07/02/2004, 00.00
PAKISTAN
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Child labour increases in Year of Child Welfare

Faisalabad (AsiaNews) - Nearly half the world's soccer balls pass through the hands of child labourers being exploited in Pakistan, and the problem is growing.  In 2004, the government-declared Year of Child Welfare, the Society for the Protection of the Rights of the Child (SPARC)  is calling for a total ban on all child labour and to provide free compulsory education for every minor. According to the United Nations Development Program (UNDP), there are currently nine million child workers under the age of 14  in the country, a one-million increase from last year.  The National Child Labourer Survey reports that the last official National  Survey conducted in 1996 by the Federal Bureau of Statistics totalled 3.313 million child labourers.

The country's widespread problem shows the greatest concentration of underage workers in Sialkot, a northwest province of Punjab.

The International Labour Organization, in collaboration with provincial governments, conducted a survey to highlight 29 of the most hazardous professions which employ children. This National List of Worst Forms of Child Labour includes tanning, coal mining, manufacturing and sale of firework explosives, work at compressed natural gas and liquid petroleum centers, glass and metal factories, cloth printing, dying and finishing and other labours. SPARC  has called for a new law to raise the minimum age of employment in these hazardous professions from 14 to 18 years old. The Employment of Children Act 1991 empowered the government to declare any form of profession as hazardous and to ban child labour in general. SPARC is now asking that the government include domestic child labour on the 'Worst Forms'  list, and issue a separate law to regulate it. The organization has also sought for vigilance committees under the Bonded Labour System (Abolition) Act 1992 be reconstituted and reactivated.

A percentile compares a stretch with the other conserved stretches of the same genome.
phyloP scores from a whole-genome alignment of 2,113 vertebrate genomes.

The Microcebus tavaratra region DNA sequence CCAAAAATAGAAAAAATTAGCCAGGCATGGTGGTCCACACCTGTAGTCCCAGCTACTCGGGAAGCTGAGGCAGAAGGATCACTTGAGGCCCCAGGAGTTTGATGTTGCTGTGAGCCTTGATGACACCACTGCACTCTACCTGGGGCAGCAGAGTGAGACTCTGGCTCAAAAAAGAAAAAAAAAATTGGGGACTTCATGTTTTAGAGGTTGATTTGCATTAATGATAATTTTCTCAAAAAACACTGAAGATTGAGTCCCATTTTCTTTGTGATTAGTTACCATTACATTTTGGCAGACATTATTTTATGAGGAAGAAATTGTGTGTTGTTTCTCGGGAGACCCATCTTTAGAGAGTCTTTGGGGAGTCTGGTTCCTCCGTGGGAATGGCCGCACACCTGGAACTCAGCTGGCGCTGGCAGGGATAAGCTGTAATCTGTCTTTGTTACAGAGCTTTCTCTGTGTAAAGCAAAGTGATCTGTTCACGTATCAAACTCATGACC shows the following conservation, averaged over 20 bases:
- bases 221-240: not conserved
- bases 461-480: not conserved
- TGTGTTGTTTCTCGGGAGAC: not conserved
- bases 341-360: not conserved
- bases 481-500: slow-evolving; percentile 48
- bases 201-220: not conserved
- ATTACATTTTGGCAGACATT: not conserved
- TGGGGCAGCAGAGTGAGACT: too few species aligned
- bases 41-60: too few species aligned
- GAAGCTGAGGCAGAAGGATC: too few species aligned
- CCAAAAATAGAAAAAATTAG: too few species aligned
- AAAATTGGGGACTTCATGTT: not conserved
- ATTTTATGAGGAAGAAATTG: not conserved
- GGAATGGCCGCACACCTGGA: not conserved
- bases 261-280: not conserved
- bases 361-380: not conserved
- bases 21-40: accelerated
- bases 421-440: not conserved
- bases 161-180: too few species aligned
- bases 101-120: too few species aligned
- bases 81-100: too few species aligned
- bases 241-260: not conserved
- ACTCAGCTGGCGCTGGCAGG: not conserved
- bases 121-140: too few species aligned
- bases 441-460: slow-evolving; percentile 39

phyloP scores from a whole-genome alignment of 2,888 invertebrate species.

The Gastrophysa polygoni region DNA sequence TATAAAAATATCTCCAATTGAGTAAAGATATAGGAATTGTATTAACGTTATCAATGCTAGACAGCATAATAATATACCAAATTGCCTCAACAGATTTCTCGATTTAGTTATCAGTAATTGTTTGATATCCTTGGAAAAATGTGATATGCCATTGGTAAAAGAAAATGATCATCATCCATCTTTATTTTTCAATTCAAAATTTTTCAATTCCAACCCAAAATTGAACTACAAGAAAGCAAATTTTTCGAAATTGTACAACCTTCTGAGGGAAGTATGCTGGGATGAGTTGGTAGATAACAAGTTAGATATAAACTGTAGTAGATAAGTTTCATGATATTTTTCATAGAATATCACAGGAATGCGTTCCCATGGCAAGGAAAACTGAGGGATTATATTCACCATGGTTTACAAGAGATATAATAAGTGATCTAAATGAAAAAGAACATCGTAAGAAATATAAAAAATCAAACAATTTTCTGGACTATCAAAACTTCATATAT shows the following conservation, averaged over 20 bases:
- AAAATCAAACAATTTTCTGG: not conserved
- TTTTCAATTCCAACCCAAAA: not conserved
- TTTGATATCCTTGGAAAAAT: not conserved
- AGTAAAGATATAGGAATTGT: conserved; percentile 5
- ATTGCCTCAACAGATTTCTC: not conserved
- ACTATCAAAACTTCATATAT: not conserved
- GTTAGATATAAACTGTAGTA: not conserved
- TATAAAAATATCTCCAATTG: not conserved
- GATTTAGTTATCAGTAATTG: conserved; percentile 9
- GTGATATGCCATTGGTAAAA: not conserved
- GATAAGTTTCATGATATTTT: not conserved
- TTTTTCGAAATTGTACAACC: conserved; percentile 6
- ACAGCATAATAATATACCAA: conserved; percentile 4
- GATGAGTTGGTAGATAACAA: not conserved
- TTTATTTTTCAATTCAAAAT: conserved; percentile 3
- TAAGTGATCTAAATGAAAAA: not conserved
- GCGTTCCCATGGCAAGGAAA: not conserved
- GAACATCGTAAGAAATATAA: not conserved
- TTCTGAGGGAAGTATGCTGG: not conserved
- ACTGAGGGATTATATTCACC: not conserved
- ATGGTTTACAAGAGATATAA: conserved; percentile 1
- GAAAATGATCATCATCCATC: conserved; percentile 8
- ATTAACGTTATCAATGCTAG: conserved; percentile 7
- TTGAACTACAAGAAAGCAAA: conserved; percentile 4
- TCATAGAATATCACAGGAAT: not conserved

Pakistan's primary problems of unemployment, drug addiction, illiteracy and over-population, however, are great hindrances to abolish child labour in the country. (Q.F.)

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